University of Cambridge > Talks.cam > Microsoft Research Cambridge, public talks > Synthesising Gene Regulatory Networks from Single-Cell Gene Expression Data

Synthesising Gene Regulatory Networks from Single-Cell Gene Expression Data

Add to your list(s) Download to your calendar using vCal

If you have a question about this talk, please contact ecturescam.

Please be aware that this event may be recorded. Microsoft will own the copyright of any recording and reserves the right to distribute it as required.

Recent experimental advances in biology allow researchers to obtain gene expression profiles at single-cell resolution over hundreds, or even thousands of cells at once. These single-cell measurements provide snapshots of the states of the cells that make up a tissue, instead of the population-level averages provided by conventional high-throughput experiments. This new data therefore provides an exciting opportunity for computational modelling.

A fundamental challenge in biology is to understand the gene regulatory networks which control how tissue development occurs in the mammalian embryo. We studied the first emergence of blood in the mammalian embryo by single cell expression analysis of 3,934 cells at four sequential developmental stages. Taking advantage of the single-cell resolution of the data, we treated expression profiles as states of an asynchronous Boolean network and framed the gene regulatory network inference as the problem of reconstructing a Boolean network from its state space. We then introduced a scalable algorithm to solve this synthesis problem. Our technique synthesises a matching Boolean network, and analysis of this model yields new predictions about blood development which our experimental collaborators were able to verify.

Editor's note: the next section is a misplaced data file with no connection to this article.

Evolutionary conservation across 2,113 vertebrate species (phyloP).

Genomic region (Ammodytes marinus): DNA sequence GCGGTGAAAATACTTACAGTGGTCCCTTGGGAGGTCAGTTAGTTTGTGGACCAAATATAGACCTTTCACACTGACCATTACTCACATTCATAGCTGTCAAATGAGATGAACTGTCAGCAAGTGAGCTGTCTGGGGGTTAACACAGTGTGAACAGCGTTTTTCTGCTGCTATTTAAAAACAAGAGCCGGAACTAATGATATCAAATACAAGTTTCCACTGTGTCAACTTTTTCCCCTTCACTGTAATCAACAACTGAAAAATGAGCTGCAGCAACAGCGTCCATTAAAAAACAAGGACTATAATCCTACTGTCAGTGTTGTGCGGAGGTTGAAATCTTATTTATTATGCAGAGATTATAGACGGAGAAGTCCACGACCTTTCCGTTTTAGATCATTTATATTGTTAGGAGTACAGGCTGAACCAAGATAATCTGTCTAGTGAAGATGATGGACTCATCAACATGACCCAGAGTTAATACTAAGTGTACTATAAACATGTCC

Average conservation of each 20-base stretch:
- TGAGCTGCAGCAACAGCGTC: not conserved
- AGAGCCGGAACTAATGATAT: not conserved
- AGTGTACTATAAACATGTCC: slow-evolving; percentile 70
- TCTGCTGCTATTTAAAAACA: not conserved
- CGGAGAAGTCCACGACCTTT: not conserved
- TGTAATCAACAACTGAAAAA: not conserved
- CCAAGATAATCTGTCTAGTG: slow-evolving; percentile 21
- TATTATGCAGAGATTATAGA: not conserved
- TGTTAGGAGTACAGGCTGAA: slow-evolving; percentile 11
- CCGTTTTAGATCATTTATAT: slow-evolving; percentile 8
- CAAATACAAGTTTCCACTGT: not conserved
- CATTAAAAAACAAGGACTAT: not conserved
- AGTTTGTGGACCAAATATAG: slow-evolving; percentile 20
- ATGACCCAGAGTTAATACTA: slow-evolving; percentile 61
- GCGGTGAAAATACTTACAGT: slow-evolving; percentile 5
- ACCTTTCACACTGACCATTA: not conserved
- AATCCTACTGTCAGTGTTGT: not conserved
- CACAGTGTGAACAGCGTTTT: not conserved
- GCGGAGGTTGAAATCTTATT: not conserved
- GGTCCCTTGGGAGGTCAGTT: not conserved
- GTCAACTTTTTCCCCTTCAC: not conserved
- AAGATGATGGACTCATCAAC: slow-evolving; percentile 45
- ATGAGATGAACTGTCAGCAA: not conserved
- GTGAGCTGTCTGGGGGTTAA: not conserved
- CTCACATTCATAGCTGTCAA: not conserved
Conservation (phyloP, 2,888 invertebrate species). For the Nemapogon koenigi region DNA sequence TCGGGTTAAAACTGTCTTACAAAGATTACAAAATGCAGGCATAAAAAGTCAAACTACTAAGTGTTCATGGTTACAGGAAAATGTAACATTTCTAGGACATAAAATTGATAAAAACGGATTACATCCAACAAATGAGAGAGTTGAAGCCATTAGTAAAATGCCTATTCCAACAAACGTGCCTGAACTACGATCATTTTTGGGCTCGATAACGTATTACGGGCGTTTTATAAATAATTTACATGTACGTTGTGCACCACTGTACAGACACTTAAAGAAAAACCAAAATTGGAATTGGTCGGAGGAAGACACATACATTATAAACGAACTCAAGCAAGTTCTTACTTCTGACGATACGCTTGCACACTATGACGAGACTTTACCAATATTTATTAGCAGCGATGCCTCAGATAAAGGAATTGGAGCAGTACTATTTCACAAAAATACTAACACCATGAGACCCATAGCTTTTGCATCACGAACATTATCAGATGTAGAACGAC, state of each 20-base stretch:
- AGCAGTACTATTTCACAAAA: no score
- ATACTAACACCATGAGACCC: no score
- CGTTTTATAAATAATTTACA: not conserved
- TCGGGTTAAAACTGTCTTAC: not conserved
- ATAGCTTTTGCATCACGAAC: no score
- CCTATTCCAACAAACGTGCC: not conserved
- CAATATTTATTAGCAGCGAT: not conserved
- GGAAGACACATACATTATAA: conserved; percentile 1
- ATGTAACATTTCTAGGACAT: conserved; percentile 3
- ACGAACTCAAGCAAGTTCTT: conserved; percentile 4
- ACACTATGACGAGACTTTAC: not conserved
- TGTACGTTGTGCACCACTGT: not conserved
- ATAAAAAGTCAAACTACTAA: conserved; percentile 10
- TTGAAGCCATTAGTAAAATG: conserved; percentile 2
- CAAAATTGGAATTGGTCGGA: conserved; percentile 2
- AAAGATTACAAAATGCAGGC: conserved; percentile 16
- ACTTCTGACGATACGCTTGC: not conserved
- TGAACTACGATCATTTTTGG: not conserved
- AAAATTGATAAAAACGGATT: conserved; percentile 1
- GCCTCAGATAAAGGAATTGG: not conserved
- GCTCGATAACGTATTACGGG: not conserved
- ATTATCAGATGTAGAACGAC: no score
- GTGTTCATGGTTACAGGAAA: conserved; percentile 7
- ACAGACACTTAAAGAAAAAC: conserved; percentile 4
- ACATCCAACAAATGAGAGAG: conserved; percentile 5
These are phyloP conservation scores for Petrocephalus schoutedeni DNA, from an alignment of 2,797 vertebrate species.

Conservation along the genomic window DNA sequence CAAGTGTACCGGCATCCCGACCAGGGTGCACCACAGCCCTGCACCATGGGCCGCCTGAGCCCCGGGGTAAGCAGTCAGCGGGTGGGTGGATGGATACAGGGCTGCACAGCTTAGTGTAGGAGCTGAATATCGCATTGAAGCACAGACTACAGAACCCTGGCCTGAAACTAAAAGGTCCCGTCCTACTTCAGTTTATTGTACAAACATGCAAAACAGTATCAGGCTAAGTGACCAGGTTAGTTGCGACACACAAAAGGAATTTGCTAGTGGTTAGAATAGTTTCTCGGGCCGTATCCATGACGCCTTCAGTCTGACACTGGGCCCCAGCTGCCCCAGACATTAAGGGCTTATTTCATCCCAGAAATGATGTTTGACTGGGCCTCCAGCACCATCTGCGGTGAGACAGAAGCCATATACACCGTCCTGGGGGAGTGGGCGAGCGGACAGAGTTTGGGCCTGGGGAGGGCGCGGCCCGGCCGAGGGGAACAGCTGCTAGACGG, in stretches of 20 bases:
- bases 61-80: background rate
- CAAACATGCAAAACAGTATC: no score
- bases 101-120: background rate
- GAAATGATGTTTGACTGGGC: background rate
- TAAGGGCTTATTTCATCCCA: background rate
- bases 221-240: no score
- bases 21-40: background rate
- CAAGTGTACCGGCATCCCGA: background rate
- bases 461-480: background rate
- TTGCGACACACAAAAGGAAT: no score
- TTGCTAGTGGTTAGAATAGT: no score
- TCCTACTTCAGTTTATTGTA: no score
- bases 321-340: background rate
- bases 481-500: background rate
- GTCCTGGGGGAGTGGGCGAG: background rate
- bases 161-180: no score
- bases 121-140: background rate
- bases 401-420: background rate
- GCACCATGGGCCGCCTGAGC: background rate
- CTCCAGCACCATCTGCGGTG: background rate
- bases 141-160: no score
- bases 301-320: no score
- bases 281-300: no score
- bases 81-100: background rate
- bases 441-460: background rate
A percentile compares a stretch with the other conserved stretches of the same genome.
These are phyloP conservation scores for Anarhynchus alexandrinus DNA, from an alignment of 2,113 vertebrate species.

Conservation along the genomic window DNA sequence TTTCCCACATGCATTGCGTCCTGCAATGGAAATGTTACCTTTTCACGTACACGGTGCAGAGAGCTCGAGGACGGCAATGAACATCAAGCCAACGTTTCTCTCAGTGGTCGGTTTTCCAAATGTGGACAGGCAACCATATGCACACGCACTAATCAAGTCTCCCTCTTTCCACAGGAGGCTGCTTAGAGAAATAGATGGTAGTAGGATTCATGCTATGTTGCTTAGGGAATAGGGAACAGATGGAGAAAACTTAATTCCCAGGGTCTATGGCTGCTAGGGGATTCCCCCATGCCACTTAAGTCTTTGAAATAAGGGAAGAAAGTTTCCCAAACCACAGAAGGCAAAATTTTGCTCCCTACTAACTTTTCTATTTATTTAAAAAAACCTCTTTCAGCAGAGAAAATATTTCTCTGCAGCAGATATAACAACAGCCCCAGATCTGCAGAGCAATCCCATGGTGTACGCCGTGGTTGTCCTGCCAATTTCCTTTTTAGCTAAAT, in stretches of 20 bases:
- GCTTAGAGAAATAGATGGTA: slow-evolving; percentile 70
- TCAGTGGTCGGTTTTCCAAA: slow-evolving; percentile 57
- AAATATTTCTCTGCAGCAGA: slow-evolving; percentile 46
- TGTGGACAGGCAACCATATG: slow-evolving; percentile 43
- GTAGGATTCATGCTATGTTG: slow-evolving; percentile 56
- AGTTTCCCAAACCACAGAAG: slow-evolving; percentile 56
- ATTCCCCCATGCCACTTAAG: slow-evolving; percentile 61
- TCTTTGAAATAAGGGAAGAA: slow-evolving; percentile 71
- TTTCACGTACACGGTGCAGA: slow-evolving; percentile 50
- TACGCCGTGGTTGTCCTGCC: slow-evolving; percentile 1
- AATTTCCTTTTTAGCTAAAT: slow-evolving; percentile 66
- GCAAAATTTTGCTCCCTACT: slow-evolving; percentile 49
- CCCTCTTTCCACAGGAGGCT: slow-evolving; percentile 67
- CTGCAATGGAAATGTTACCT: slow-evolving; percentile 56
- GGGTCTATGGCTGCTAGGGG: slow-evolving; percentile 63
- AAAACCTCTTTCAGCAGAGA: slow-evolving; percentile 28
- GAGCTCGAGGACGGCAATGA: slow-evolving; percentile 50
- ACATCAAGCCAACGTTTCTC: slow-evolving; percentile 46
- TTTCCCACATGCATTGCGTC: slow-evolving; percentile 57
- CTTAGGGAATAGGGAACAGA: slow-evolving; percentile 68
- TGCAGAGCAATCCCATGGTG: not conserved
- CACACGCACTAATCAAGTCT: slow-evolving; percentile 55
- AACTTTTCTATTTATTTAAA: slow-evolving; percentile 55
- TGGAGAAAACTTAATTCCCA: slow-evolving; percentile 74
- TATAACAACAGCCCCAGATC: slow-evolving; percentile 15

This talk is part of the Microsoft Research Cambridge, public talks series.

Tell a friend about this talk:

This talk is included in these lists:

Note that ex-directory lists are not shown.

 

© 2006-2019 Talks.cam, University of Cambridge. Contact Us | Help and Documentation | Privacy and Publicity